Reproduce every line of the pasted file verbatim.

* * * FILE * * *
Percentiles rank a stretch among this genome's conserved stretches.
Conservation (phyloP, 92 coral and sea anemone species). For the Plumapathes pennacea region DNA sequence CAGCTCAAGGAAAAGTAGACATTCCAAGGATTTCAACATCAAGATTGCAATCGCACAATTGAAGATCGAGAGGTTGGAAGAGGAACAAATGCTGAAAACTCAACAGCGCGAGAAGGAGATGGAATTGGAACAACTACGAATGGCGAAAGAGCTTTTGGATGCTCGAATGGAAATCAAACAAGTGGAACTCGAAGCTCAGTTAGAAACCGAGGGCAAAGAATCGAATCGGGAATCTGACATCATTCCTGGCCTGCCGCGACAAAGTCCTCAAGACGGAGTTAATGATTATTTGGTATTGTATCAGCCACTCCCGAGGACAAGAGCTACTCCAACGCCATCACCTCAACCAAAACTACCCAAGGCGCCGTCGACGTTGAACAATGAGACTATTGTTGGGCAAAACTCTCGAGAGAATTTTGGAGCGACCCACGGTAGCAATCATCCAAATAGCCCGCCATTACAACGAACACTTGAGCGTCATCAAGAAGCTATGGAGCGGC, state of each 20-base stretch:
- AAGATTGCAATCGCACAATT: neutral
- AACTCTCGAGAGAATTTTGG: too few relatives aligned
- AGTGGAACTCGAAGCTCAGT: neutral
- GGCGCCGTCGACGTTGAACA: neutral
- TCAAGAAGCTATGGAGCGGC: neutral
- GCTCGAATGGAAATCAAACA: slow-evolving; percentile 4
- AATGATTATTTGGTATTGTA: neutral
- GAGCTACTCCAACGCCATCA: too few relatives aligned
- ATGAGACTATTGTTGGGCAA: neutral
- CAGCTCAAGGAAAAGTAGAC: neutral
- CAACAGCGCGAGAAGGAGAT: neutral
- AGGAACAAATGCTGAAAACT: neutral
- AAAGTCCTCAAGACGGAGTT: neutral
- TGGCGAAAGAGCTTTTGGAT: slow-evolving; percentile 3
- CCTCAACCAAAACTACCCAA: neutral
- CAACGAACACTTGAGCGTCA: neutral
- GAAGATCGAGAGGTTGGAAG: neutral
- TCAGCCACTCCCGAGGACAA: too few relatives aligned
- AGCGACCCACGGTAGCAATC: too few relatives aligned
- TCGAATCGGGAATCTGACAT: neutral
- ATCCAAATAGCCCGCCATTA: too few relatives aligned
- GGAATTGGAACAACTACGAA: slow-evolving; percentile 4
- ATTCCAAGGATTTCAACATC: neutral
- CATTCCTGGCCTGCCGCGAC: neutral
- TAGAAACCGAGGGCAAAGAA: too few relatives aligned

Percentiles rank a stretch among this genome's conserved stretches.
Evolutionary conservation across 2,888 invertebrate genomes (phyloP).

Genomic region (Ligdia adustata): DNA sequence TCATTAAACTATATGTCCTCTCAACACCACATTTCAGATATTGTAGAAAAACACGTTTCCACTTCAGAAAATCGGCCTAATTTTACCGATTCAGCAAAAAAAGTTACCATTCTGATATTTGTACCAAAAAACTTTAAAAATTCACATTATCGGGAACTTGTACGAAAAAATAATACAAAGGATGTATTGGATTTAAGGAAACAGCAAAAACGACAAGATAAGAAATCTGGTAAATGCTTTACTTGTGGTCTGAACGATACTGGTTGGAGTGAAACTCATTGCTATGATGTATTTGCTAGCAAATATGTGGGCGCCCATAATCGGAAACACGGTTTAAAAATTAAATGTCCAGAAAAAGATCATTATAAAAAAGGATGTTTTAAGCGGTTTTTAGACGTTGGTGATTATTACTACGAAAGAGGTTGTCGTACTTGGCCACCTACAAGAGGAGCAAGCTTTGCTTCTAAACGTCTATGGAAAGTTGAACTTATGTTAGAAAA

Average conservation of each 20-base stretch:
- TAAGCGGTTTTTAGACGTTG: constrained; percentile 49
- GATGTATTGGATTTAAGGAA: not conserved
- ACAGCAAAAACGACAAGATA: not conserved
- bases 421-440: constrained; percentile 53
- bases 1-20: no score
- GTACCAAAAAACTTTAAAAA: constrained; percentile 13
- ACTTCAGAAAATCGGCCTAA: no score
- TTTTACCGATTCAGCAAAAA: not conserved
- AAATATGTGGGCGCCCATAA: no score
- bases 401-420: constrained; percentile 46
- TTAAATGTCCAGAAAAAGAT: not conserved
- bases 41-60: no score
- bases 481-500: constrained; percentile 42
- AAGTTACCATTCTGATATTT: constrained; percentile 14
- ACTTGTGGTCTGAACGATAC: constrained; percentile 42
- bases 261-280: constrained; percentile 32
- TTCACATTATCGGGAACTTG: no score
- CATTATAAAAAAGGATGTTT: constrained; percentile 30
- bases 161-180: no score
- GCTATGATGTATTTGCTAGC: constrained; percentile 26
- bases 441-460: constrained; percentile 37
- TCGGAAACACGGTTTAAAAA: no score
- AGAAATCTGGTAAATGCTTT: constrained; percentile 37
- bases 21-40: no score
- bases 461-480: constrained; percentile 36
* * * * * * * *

Percentiles rank a stretch among this genome's conserved stretches.
Conservation (phyloP, 92 coral and sea anemone species). For the Plumapathes pennacea region DNA sequence CAGCTCAAGGAAAAGTAGACATTCCAAGGATTTCAACATCAAGATTGCAATCGCACAATTGAAGATCGAGAGGTTGGAAGAGGAACAAATGCTGAAAACTCAACAGCGCGAGAAGGAGATGGAATTGGAACAACTACGAATGGCGAAAGAGCTTTTGGATGCTCGAATGGAAATCAAACAAGTGGAACTCGAAGCTCAGTTAGAAACCGAGGGCAAAGAATCGAATCGGGAATCTGACATCATTCCTGGCCTGCCGCGACAAAGTCCTCAAGACGGAGTTAATGATTATTTGGTATTGTATCAGCCACTCCCGAGGACAAGAGCTACTCCAACGCCATCACCTCAACCAAAACTACCCAAGGCGCCGTCGACGTTGAACAATGAGACTATTGTTGGGCAAAACTCTCGAGAGAATTTTGGAGCGACCCACGGTAGCAATCATCCAAATAGCCCGCCATTACAACGAACACTTGAGCGTCATCAAGAAGCTATGGAGCGGC, state of each 20-base stretch:
- AAGATTGCAATCGCACAATT: neutral
- AACTCTCGAGAGAATTTTGG: too few relatives aligned
- AGTGGAACTCGAAGCTCAGT: neutral
- GGCGCCGTCGACGTTGAACA: neutral
- TCAAGAAGCTATGGAGCGGC: neutral
- GCTCGAATGGAAATCAAACA: slow-evolving; percentile 4
- AATGATTATTTGGTATTGTA: neutral
- GAGCTACTCCAACGCCATCA: too few relatives aligned
- ATGAGACTATTGTTGGGCAA: neutral
- CAGCTCAAGGAAAAGTAGAC: neutral
- CAACAGCGCGAGAAGGAGAT: neutral
- AGGAACAAATGCTGAAAACT: neutral
- AAAGTCCTCAAGACGGAGTT: neutral
- TGGCGAAAGAGCTTTTGGAT: slow-evolving; percentile 3
- CCTCAACCAAAACTACCCAA: neutral
- CAACGAACACTTGAGCGTCA: neutral
- GAAGATCGAGAGGTTGGAAG: neutral
- TCAGCCACTCCCGAGGACAA: too few relatives aligned
- AGCGACCCACGGTAGCAATC: too few relatives aligned
- TCGAATCGGGAATCTGACAT: neutral
- ATCCAAATAGCCCGCCATTA: too few relatives aligned
- GGAATTGGAACAACTACGAA: slow-evolving; percentile 4
- ATTCCAAGGATTTCAACATC: neutral
- CATTCCTGGCCTGCCGCGAC: neutral
- TAGAAACCGAGGGCAAAGAA: too few relatives aligned

Percentiles rank a stretch among this genome's conserved stretches.
Evolutionary conservation across 2,888 invertebrate genomes (phyloP).

Genomic region (Ligdia adustata): DNA sequence TCATTAAACTATATGTCCTCTCAACACCACATTTCAGATATTGTAGAAAAACACGTTTCCACTTCAGAAAATCGGCCTAATTTTACCGATTCAGCAAAAAAAGTTACCATTCTGATATTTGTACCAAAAAACTTTAAAAATTCACATTATCGGGAACTTGTACGAAAAAATAATACAAAGGATGTATTGGATTTAAGGAAACAGCAAAAACGACAAGATAAGAAATCTGGTAAATGCTTTACTTGTGGTCTGAACGATACTGGTTGGAGTGAAACTCATTGCTATGATGTATTTGCTAGCAAATATGTGGGCGCCCATAATCGGAAACACGGTTTAAAAATTAAATGTCCAGAAAAAGATCATTATAAAAAAGGATGTTTTAAGCGGTTTTTAGACGTTGGTGATTATTACTACGAAAGAGGTTGTCGTACTTGGCCACCTACAAGAGGAGCAAGCTTTGCTTCTAAACGTCTATGGAAAGTTGAACTTATGTTAGAAAA

Average conservation of each 20-base stretch:
- TAAGCGGTTTTTAGACGTTG: constrained; percentile 49
- GATGTATTGGATTTAAGGAA: not conserved
- ACAGCAAAAACGACAAGATA: not conserved
- bases 421-440: constrained; percentile 53
- bases 1-20: no score
- GTACCAAAAAACTTTAAAAA: constrained; percentile 13
- ACTTCAGAAAATCGGCCTAA: no score
- TTTTACCGATTCAGCAAAAA: not conserved
- AAATATGTGGGCGCCCATAA: no score
- bases 401-420: constrained; percentile 46
- TTAAATGTCCAGAAAAAGAT: not conserved
- bases 41-60: no score
- bases 481-500: constrained; percentile 42
- AAGTTACCATTCTGATATTT: constrained; percentile 14
- ACTTGTGGTCTGAACGATAC: constrained; percentile 42
- bases 261-280: constrained; percentile 32
- TTCACATTATCGGGAACTTG: no score
- CATTATAAAAAAGGATGTTT: constrained; percentile 30
- bases 161-180: no score
- GCTATGATGTATTTGCTAGC: constrained; percentile 26
- bases 441-460: constrained; percentile 37
- TCGGAAACACGGTTTAAAAA: no score
- AGAAATCTGGTAAATGCTTT: constrained; percentile 37
- bases 21-40: no score
- bases 461-480: constrained; percentile 36